Starting the game, it’s identifying these things that actually matters. Card choices actually matter a lot less, because if your making bad runs and are constantly too poor because of it, that’s a much bigger issue than not using a better card. If you think your runs are fine but you’re still too poor, make sure your deck has enough money in it; the most common deck building mistake I see is adding too many goodies and no money to pay for them. If, after all that, you’re still too poor, then maybe you need to reexamine your card choices (whether it’s breakers and tools for runner, or ice and assets for corp), and make sure they simply don’t cost too much to use as a whole.
Really amazing games can be played using really “bad” cards if the players using them know what they’re doing. No single card choice is going to hold you back entirely.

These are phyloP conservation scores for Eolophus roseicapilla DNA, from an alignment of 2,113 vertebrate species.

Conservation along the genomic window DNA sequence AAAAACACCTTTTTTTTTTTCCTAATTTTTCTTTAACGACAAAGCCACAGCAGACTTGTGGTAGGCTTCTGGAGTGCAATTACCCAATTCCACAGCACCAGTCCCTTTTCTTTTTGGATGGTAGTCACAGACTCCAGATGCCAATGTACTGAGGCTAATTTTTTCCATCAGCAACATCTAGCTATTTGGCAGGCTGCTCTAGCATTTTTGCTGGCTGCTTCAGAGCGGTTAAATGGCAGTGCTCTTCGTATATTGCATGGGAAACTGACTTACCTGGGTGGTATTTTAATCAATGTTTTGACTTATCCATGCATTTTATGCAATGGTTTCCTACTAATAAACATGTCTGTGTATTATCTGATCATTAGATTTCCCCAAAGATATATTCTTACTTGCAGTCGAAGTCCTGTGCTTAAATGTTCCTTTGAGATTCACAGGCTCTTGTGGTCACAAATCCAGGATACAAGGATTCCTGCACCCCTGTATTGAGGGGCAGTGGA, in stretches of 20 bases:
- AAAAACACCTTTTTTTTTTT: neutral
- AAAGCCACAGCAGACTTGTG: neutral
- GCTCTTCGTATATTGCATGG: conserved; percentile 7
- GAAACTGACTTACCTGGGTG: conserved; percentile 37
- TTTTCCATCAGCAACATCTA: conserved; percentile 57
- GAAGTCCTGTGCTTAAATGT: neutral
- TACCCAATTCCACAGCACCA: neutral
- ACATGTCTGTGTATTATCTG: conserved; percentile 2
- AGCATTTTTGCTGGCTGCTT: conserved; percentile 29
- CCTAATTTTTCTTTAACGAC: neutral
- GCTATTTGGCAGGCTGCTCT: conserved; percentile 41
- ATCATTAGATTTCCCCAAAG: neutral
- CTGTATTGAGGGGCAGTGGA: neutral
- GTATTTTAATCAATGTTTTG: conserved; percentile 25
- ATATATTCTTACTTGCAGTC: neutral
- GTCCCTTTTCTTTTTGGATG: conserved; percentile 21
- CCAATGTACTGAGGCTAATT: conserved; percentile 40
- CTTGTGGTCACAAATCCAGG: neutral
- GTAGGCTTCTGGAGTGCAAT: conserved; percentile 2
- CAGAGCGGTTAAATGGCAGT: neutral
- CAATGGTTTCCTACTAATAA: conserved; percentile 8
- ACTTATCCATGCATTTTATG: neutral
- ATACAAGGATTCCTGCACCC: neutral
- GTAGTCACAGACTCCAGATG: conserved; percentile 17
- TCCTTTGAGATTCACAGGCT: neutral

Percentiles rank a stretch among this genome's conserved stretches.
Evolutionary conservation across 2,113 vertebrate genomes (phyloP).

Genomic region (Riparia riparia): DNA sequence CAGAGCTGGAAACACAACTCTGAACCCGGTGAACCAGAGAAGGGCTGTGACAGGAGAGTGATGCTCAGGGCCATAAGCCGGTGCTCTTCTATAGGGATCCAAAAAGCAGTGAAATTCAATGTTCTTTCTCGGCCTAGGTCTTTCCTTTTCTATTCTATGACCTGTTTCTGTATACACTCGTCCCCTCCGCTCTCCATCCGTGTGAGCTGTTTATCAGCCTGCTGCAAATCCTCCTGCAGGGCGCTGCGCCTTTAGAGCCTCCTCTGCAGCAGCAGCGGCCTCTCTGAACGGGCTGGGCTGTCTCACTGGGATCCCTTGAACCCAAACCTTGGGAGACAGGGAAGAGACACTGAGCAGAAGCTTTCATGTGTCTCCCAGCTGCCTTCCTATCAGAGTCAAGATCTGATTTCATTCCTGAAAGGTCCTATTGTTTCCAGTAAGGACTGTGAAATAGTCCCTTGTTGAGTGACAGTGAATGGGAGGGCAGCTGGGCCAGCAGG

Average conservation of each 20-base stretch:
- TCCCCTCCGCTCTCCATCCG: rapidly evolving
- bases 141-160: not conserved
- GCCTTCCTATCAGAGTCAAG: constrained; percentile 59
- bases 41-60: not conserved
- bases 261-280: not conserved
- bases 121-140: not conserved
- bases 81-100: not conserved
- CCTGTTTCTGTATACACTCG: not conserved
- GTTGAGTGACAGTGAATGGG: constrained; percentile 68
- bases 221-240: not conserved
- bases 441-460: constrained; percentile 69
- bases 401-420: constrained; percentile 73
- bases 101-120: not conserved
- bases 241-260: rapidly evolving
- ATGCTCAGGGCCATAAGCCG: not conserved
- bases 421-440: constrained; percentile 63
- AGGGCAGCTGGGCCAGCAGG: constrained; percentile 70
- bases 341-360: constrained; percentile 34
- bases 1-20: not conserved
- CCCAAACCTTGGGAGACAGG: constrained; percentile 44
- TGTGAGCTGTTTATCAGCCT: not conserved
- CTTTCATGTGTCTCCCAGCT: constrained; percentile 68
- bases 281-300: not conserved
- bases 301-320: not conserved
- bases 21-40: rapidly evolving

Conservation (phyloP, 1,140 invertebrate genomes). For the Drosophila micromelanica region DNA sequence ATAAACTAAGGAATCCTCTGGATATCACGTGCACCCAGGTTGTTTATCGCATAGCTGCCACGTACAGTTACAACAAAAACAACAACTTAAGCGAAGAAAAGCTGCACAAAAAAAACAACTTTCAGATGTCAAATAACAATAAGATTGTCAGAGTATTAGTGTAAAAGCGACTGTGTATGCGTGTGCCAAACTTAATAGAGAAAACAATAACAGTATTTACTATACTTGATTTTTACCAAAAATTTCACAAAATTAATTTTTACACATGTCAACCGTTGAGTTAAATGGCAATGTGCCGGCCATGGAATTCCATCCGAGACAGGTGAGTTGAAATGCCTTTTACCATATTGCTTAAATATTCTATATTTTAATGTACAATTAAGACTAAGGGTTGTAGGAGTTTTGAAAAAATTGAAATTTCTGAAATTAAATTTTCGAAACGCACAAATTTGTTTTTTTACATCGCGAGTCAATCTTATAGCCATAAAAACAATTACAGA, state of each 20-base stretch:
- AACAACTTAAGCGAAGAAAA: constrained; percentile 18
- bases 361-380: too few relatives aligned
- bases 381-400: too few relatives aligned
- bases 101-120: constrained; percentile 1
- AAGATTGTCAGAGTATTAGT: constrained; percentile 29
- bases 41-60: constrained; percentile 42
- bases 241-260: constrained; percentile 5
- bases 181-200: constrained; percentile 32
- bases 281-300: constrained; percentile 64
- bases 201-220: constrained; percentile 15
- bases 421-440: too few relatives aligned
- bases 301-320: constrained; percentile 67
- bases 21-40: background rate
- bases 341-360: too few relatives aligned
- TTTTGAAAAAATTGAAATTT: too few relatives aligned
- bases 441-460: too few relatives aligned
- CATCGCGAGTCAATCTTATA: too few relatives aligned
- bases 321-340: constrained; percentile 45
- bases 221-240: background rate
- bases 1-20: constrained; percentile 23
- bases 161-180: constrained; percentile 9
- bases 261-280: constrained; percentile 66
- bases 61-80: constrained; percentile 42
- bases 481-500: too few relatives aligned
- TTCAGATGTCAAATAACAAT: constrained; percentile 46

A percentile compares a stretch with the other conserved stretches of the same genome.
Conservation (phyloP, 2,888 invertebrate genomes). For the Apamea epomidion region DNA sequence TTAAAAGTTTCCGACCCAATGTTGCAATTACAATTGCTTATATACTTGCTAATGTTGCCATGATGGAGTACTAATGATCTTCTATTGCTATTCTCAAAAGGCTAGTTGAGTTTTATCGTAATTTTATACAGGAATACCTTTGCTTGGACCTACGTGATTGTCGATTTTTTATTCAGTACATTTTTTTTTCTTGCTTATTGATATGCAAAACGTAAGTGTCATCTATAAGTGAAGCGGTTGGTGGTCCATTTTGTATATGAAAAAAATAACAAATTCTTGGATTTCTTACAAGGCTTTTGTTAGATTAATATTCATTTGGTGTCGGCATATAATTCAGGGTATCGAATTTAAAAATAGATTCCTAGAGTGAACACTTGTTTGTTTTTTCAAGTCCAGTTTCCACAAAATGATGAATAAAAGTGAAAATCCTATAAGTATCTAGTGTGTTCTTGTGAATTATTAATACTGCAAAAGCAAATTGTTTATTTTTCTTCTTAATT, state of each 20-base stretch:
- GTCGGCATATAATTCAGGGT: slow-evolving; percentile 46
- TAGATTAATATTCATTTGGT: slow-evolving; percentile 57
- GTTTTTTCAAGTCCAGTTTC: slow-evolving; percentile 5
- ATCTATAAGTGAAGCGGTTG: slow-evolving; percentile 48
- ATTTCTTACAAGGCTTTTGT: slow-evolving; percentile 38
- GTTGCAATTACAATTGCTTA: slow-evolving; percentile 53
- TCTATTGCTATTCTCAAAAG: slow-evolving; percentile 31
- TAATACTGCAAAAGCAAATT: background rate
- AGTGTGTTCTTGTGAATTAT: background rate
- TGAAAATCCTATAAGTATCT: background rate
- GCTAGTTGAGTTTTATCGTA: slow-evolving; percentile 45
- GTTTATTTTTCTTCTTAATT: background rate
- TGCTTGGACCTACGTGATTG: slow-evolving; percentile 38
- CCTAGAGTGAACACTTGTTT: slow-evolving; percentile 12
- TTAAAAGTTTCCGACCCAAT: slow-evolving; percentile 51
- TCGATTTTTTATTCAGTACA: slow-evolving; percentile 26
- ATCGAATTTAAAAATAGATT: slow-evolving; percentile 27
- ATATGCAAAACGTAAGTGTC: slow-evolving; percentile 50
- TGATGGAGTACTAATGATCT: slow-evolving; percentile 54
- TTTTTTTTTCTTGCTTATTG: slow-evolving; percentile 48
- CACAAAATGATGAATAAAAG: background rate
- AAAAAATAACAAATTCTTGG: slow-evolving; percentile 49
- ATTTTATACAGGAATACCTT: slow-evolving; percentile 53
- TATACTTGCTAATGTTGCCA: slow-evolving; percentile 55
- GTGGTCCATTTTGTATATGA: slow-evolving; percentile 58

There are some cards that are archetype defining - if as a new player you don’t have those cards you can’t play those archetypes.
However the great majority of cards are substitutable: there will various versions of the effect that are better or worse in differing contexts and you choose the one you want based on what cards are available to you and what you want out of that card slot. That Paperclip might be slightly better than Corroder in the current ‘global meta’ doesn’t mean Corroder won’t be effective at doing the job of a Fracter in your deck - in fact a lot of the discussion is over if Paperclip is always the superior Fracter.
Play with the cards you have, build decks you enjoy from earlier in the game and update them as you get more cards.
Also remember that youtube videos are generally from big events (or online where all cards are available) the meta considerations there are not the considerations that go into your weekly meetups meta or local events meta.
Generally speaking, having the absolute best cards is going to help your game and affect how often you win. However I think a lot more can be attributed towards your skill level. Since you’re coming from a Conquest background I think I can give some examples.